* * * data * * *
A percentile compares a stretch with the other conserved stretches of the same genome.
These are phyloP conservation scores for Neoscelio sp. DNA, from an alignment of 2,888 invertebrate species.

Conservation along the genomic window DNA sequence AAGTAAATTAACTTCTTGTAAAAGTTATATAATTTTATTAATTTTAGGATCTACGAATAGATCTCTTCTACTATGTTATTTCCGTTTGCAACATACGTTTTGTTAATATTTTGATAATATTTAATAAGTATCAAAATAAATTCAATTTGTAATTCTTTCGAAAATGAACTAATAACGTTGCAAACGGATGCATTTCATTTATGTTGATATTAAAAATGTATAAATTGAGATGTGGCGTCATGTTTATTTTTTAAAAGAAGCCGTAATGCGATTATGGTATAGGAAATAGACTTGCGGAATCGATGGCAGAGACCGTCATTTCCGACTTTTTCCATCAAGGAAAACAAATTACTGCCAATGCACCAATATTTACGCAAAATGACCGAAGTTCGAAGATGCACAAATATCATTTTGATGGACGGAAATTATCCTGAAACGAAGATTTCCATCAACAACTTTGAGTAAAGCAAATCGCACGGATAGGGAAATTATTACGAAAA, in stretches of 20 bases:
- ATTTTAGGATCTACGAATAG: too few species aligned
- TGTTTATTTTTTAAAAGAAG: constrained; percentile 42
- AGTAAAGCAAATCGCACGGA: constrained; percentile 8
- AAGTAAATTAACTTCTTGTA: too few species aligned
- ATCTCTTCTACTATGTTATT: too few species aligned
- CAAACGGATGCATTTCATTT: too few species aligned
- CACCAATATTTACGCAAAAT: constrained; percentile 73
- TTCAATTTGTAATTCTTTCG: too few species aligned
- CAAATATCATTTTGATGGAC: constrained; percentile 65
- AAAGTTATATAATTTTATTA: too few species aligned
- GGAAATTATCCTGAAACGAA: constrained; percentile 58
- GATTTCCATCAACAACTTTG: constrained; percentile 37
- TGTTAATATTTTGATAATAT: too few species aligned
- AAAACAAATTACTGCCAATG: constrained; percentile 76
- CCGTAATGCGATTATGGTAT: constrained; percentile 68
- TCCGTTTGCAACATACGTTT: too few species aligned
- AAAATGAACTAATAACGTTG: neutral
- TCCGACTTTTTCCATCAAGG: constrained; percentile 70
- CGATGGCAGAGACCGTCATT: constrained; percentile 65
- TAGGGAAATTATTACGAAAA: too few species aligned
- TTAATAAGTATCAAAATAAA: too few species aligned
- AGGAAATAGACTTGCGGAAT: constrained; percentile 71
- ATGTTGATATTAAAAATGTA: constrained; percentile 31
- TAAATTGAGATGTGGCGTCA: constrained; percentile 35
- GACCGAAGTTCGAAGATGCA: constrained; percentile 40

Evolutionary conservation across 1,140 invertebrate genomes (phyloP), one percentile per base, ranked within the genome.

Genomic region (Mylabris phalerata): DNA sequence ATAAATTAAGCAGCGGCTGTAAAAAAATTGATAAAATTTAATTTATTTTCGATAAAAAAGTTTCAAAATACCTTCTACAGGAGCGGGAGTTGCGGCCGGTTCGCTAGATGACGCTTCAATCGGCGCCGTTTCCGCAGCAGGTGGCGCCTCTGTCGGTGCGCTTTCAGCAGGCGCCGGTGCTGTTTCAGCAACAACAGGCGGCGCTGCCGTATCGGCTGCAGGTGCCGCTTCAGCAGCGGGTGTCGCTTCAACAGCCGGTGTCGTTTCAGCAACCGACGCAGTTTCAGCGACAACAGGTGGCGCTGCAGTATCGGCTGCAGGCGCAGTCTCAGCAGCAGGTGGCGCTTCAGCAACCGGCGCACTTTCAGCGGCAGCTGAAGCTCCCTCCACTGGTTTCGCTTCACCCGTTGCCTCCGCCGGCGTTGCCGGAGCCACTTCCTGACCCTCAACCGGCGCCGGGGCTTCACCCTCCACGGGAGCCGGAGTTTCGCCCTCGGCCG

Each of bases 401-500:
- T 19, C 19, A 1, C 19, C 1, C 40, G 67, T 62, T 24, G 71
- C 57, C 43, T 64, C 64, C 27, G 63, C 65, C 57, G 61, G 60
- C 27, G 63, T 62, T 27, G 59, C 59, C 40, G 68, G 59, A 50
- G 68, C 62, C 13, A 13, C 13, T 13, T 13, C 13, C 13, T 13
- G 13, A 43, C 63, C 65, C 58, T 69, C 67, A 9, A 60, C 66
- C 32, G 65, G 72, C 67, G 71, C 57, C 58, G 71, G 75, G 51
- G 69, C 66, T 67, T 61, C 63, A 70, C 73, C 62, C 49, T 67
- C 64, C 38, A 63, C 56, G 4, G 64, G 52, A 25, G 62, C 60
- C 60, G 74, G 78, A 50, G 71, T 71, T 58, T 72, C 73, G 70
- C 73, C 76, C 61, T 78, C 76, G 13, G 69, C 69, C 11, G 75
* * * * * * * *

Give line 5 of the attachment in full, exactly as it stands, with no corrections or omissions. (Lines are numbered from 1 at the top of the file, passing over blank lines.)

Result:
- TGTTTATTTTTTAAAAGAAG: constrained; percentile 42